Summary: Since the Bible is all about Jesus, we must read it, know it, and strive to obey it.
A Messiah Who Fulfills
Text: Matt. 5:17-20
1. Illustration: Old Testament scholar Christopher Wright states in his book Knowing Jesus Through the Old Testament, "I find myself aware that in reading the Hebrew Scriptures I am handling something that gives me a closer link with Jesus than any archaeological artifact could do...Above all, this is where he found the shape of his own identity and the goal of his own mission. In short, the deeper you go into understanding the Old Testament, the closer you come to the heart of Jesus...For it saddens me that so many Christians in these days love Jesus, but know so little about who he thought he was and what he had come to do" (Wright, Knowing Jesus Through the Old Testament, ix).
2. If someone were to ask you, "What is the Bible all about?" the answer is very simple. It is all about Jesus! From beginning to end; from cover to cover; both Old and New Testaments are all about Jesus.
a. All Scripture points to Jesus.
b. Because it points to Jesus, it must be obeyed.
c. Because it must be obeyed, it is authoritative.
3. Read Matt. 5:17-20
Proposition: Since the Bible is all about Jesus, we must read it, know it, and strive to obey it.
Transition: Above all, we must understand that...
I. All Scripture Points To Jesus (17)
A. Came to Accomplish
1. Jesus wants to make clear his purpose in coming to earth. He says, “Don’t misunderstand why I have come..."
a. The expression "do not misunderstand," suggests that Jesus is attempting to dispel a suspicion that he is attempting to set aside God’s former revelation with his announcement of the arrival of the kingdom of God. Such an attempt would be the ultimate mark of a heretic.
b. So Jesus makes clear at the beginning of his teaching ministry that the arrival of the kingdom does not do away with God’s prior revelation through the Law and the Prophets (Wilkins, NIV Application Commentary, New Testament: Matthew, 227).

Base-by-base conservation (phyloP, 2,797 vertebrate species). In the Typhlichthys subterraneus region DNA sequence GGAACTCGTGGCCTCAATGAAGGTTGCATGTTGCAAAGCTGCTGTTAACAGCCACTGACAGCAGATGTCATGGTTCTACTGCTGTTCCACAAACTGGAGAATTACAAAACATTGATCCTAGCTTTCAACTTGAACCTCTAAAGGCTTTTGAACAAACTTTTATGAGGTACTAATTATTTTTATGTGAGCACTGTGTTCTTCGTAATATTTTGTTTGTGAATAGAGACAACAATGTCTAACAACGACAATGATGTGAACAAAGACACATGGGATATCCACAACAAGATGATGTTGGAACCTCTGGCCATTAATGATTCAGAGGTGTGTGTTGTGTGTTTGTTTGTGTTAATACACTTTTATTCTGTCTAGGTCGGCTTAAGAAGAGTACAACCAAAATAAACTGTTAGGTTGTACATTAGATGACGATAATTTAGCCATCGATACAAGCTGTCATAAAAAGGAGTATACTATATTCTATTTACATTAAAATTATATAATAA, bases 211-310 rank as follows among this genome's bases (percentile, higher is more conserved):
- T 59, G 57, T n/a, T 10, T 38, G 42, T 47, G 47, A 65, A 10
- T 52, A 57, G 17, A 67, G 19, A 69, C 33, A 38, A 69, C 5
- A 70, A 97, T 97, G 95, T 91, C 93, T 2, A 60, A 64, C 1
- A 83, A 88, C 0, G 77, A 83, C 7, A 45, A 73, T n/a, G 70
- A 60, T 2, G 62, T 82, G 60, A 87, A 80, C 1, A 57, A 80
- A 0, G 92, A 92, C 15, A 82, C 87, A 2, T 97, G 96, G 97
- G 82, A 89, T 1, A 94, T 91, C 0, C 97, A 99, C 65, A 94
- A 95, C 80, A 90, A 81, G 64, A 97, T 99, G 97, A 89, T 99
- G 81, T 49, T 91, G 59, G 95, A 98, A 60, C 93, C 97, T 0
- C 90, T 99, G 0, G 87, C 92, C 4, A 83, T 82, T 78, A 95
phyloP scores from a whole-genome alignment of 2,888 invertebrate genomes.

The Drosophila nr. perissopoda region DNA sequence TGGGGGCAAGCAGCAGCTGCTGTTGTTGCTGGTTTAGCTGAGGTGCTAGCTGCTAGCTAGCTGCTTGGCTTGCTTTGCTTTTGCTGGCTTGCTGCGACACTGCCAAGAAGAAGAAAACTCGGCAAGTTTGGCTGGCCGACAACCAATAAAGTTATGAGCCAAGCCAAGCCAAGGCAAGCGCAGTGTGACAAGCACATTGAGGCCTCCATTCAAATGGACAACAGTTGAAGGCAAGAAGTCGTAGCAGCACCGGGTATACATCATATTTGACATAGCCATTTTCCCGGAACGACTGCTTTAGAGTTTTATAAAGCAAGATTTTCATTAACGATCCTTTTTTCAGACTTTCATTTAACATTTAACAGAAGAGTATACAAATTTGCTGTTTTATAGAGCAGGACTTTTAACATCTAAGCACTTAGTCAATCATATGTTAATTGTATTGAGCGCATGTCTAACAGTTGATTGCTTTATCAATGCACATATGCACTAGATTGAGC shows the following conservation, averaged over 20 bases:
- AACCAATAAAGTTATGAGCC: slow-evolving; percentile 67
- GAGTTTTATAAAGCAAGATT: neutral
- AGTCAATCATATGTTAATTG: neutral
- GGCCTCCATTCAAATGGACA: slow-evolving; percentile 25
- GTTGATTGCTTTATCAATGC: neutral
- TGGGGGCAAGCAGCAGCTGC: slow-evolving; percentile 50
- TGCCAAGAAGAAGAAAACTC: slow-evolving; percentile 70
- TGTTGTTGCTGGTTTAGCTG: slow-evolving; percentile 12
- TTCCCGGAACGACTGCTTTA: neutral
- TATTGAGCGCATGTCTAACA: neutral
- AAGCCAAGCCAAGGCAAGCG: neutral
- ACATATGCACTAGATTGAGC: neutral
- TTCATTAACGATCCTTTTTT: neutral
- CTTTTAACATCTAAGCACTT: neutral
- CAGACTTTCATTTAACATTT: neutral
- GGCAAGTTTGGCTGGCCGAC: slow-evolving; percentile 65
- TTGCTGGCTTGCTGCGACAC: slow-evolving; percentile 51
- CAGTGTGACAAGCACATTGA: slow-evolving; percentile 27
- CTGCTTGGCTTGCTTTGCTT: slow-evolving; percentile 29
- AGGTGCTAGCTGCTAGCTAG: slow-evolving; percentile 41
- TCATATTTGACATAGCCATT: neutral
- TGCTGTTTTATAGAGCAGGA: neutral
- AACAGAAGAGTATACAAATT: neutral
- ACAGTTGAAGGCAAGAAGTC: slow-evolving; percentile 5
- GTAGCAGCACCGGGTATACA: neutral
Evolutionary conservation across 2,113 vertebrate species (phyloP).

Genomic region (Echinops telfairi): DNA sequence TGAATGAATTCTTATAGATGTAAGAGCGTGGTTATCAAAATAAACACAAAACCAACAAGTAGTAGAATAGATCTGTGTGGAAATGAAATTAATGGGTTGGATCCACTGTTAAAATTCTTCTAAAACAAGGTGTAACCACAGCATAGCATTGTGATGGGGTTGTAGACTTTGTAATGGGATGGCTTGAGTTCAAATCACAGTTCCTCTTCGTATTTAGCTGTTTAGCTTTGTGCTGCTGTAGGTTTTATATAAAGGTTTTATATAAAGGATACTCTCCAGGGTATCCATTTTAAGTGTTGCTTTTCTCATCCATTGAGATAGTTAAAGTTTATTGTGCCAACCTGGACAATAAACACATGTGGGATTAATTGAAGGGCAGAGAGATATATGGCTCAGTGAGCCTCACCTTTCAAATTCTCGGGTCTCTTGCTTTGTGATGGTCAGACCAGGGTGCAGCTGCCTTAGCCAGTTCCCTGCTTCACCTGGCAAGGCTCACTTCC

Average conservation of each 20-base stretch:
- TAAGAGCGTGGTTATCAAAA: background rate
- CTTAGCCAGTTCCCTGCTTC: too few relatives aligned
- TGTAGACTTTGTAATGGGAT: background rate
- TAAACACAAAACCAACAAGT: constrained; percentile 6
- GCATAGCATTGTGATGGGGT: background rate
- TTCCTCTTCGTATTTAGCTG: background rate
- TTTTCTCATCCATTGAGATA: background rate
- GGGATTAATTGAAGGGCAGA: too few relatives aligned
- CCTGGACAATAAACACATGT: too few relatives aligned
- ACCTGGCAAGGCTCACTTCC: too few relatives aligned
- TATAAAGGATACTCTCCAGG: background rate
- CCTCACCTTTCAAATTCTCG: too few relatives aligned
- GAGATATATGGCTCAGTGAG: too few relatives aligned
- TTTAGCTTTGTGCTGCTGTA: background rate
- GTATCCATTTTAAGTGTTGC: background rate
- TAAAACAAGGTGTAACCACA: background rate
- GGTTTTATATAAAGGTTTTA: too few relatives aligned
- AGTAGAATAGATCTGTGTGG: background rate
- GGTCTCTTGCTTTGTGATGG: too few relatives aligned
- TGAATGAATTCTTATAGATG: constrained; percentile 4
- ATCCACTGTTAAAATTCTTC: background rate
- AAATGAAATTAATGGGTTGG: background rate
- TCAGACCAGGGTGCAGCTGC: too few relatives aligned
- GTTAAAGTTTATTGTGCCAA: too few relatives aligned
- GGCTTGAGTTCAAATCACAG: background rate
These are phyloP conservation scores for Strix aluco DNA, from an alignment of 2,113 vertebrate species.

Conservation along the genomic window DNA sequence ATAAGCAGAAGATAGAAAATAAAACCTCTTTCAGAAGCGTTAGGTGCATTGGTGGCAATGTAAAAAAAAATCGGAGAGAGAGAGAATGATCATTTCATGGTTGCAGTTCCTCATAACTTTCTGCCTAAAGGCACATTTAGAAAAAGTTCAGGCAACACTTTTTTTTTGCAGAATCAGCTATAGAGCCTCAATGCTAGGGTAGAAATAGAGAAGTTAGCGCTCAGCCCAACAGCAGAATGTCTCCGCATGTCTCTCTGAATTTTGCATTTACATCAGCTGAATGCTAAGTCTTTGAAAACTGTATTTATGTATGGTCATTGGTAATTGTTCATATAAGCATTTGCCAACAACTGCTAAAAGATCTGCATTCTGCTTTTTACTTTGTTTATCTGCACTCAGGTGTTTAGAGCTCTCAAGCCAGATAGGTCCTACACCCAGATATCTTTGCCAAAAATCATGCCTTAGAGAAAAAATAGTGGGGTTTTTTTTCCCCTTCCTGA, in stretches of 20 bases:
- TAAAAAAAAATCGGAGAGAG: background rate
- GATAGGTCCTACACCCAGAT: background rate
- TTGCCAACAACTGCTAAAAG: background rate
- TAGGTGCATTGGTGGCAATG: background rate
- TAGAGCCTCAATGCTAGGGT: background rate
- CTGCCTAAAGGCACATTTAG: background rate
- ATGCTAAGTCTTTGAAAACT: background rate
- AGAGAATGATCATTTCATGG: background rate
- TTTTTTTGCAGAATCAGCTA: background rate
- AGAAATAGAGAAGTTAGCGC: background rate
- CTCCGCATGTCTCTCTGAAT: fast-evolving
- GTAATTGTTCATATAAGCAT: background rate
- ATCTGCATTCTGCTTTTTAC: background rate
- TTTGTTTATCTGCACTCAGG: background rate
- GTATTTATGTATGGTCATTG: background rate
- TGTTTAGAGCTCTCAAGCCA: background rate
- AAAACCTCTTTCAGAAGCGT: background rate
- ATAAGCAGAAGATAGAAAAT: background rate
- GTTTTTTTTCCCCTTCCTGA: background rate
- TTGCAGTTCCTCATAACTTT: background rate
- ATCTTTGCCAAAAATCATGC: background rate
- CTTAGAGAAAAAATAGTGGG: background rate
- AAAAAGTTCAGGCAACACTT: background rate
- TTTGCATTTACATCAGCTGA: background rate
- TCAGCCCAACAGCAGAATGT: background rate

c. It simply wouldn’t make sense for Jesus to do away with the Old Testament scriptures because they are all about him anyway.
2. He says, "I did not come to abolish the law of Moses or the writings of the prophets..."
a. The expression "the Law and the Prophets" is a way of referring to the entire Hebrew Scriptures (Wilkins, 228).
b. It includes the Pentateuch (the five books of Moses), the Historical books (such as 1-2 Samuel), the Poetic Books (like Psalms and Proverbs), and all the Prophets (from Isaiah to Malachi).
c. He says that he did not come to abolish them. The word abolish means "to cause to cease to exist - ’to cause to come to an end, to cause to become nothing, to put an end to (Louw and Nidda, Greek-English Lexicon of the New Testament: Based on Symantic Domains).
d. Jesus coming and the arrival of the Kingdom does not negate the Old Testament.
3. On the contrary, Jesus says, "No, I came to accomplish their purpose."
a. Jesus didn’t come to do away with the Old Testament, but he came to accomplish the purpose for which they are written.
b. He came to make them complete and fulfilled.
c. He came to be the one that the Old Testament talked about.
d. He came to be the fulfillment of the promises of God.
e. 2 Corinthians 1:20 (NLT)
For all of God’s promises have been fulfilled in Christ with a resounding “Yes!” And through Christ, our “Amen” (which means “Yes”) ascends to God for his glory.
f. Jesus does not contradict the law and the prophets, but neither does he merely reaffirm them. He fulfills them or brings them to their divinely intended goal because they point to him (Turner, Cornerstone Biblical Commentary: Matthew-Mark, 85).
B. Jesus and the Old Testament
1. Illustration: Again, I want to refer to Christopher Wright’s book Knowing Jesus Through the Old Testament. He asks the question, why does Matthew start his gospel with the genealogy of Jesus? Why didn’t he go straight to the wonderful story of the Magi? He says it’s "because, says Matthew, you won’t understand that story - the one I am about to tell you - unless you see it in the light of a much longer story which goes back for many centuries but leads up to the Jesus you want to know about (Wright, 1).
2. We need to understand that the Bible does not begin with Matthew.
a. 2 Timothy 3:16-17 (ESV)
All Scripture is breathed out by God and profitable for teaching, for reproof, for correction, and for training in righteousness, that the man of God may be competent, equipped for every good work.
b. The Bible talks about Jesus from Genesis to Revelation.